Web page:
This species is also known as the banded bullfrog, the rice frog, the Asian painted frog, the bubble frog, the Malaysian painted frog or simply as the chubby frog. The scientific classification of this species is Kaloula pulchra.

Color & pattern: These frogs have rounded bodies that are salmon pink to copper brownish in color. The rounded appearance of this frog gives it its common name. The ventral surface is pale in color. The species also have a large pale band from behind each eye to the abdomen.

Size: These amphibians grow to lengths of 2.5 to 3  inches or 7 to 8 cm.

Distinguishing Feature: These frogs are chubby in appearance. They also have large pale/cream bands from behind their eyes along their sides.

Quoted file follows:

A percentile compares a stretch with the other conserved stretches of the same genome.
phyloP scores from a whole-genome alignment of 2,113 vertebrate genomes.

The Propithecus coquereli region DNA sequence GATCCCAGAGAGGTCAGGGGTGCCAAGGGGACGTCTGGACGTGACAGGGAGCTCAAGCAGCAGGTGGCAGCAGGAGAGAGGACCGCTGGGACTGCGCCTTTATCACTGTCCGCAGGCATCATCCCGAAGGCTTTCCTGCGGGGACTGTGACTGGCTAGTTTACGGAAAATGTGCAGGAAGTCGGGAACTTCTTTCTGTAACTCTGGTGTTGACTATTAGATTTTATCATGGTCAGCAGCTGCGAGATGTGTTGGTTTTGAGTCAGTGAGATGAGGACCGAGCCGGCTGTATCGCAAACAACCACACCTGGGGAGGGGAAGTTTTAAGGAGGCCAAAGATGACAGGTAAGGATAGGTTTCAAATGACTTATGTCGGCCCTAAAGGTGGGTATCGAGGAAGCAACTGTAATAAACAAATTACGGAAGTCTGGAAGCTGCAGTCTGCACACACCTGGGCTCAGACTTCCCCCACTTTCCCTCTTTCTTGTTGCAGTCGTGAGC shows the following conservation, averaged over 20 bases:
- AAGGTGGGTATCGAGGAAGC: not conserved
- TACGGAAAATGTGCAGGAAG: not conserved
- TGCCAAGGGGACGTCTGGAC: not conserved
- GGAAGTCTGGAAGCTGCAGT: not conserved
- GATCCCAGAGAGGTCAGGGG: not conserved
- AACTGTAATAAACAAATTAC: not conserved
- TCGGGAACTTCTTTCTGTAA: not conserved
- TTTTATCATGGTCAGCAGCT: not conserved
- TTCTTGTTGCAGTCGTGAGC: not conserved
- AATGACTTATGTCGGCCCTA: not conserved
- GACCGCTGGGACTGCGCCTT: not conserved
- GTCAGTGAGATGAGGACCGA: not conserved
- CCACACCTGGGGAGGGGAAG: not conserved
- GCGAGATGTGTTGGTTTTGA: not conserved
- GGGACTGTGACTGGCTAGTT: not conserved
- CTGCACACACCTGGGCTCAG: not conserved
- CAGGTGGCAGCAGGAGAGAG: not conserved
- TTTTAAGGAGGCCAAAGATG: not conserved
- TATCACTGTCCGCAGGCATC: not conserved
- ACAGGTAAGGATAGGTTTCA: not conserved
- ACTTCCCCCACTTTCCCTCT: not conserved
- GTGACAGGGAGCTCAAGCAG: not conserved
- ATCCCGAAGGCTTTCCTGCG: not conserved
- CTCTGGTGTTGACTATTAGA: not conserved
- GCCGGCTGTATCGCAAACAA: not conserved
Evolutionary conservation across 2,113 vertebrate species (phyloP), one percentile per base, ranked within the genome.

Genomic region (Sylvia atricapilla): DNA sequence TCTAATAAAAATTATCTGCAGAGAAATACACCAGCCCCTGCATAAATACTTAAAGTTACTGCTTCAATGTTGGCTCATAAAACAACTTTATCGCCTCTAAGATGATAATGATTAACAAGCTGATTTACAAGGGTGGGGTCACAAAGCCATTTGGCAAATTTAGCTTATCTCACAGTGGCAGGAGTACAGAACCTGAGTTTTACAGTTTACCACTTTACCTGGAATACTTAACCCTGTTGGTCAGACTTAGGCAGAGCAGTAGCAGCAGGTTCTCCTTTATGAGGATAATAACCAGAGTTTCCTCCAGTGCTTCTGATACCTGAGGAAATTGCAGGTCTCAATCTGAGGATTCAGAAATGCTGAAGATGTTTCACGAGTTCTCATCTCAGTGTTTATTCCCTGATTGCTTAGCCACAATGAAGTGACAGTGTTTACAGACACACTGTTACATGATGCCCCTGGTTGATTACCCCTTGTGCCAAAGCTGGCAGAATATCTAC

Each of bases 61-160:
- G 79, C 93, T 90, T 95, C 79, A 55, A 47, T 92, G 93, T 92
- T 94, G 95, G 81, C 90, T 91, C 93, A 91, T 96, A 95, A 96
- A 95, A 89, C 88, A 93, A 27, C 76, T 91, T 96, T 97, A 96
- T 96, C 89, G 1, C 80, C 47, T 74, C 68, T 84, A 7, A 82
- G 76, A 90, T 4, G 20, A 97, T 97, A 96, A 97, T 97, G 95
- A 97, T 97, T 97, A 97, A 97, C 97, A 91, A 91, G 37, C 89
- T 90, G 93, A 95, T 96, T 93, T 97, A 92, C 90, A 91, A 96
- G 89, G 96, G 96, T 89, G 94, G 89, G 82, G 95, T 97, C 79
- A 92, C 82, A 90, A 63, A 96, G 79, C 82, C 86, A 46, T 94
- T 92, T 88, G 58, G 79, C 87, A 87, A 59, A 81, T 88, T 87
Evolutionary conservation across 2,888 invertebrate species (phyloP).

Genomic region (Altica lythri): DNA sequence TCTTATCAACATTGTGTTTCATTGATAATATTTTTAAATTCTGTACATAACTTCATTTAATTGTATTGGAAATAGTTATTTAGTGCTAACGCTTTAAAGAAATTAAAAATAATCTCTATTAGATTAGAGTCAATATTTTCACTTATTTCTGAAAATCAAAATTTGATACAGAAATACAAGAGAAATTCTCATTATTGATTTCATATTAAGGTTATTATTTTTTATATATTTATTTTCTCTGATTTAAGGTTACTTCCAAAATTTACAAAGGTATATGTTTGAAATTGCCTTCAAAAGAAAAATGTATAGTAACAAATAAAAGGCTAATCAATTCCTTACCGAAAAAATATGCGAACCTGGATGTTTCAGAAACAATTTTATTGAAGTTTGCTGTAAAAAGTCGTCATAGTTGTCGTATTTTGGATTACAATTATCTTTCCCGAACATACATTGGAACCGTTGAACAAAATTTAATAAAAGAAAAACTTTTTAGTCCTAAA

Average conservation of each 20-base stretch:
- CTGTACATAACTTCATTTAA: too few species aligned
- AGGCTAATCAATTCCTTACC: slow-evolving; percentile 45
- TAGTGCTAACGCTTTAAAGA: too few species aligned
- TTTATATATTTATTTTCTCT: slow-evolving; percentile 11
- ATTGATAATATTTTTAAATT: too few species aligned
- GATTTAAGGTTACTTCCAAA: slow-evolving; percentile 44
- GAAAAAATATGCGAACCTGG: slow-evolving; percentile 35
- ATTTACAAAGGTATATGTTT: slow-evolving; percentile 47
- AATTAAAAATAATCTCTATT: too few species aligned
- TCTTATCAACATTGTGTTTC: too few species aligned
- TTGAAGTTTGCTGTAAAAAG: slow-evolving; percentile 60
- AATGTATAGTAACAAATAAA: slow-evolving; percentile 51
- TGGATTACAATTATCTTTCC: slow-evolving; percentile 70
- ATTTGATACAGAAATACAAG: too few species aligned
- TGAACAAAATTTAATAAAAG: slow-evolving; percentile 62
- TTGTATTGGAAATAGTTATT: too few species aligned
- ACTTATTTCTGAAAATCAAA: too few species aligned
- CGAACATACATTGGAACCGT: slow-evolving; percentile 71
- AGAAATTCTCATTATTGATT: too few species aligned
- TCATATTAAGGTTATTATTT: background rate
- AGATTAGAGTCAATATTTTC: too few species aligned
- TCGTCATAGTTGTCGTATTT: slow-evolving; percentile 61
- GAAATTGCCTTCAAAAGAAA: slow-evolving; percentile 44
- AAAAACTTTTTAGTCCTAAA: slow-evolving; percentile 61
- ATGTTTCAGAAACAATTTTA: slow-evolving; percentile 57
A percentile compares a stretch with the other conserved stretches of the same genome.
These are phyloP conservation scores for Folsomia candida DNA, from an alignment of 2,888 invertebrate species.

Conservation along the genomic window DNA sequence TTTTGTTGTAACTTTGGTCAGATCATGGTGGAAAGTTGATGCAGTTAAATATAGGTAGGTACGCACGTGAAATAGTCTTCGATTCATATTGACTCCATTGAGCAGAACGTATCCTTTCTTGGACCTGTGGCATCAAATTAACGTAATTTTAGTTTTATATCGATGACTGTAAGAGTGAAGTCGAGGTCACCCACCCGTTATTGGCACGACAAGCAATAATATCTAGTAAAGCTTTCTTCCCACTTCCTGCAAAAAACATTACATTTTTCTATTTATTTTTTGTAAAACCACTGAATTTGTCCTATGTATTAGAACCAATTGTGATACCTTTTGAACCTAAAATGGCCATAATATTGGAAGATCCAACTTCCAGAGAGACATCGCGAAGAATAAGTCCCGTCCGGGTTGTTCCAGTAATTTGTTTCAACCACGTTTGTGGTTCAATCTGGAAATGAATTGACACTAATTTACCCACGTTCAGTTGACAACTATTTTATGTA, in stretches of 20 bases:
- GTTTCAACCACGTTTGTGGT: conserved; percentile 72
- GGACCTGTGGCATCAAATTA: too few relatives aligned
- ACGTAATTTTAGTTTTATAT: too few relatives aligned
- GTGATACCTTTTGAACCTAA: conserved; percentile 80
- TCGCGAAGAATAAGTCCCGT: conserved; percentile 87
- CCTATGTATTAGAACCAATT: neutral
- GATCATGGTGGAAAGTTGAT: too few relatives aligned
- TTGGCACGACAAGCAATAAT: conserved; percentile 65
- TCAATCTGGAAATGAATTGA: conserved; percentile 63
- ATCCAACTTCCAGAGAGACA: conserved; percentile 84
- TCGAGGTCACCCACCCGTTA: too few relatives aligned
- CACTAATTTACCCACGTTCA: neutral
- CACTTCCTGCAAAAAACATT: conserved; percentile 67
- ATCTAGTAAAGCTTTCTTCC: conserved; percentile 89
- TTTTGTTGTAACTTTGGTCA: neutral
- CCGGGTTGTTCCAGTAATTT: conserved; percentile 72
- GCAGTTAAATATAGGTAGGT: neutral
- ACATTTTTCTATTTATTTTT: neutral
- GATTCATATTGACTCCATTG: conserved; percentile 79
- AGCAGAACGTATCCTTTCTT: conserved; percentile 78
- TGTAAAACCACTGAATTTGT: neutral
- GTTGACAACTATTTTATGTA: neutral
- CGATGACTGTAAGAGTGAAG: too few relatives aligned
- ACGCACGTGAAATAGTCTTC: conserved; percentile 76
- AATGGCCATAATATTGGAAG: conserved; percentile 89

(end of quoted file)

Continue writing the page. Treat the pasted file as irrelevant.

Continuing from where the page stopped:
Geographic range: These amphibians can be found in Myanmar, Bangladesh, Malaysia, and eastern India.

Habitat: They are generally found in paddy fields and forest floors.

Call: This has an almost cow type sound to it as if you were mooing.

8. African Bullfrog

African Bullfrog (Pyxicephalus adspersus) in pond
African Bullfrog (Pyxicephalus adspersus) in pond

These frogs are also known as pixie frogs and can be found in central and southern Africa. The scientific classification of this species is Pyxicephalus adspersus.

Color & pattern: The dorsal surface of females is light brown or olive and their throat area is milk-white. For males, the dorsal surface is olive and their throat area is yellowish to orange in coloration.

Size: These frogs are large and can weigh over 4.4 lb or 2 kg. Males are usually about 9 inches long and females are usually about 4 to 5 inches long.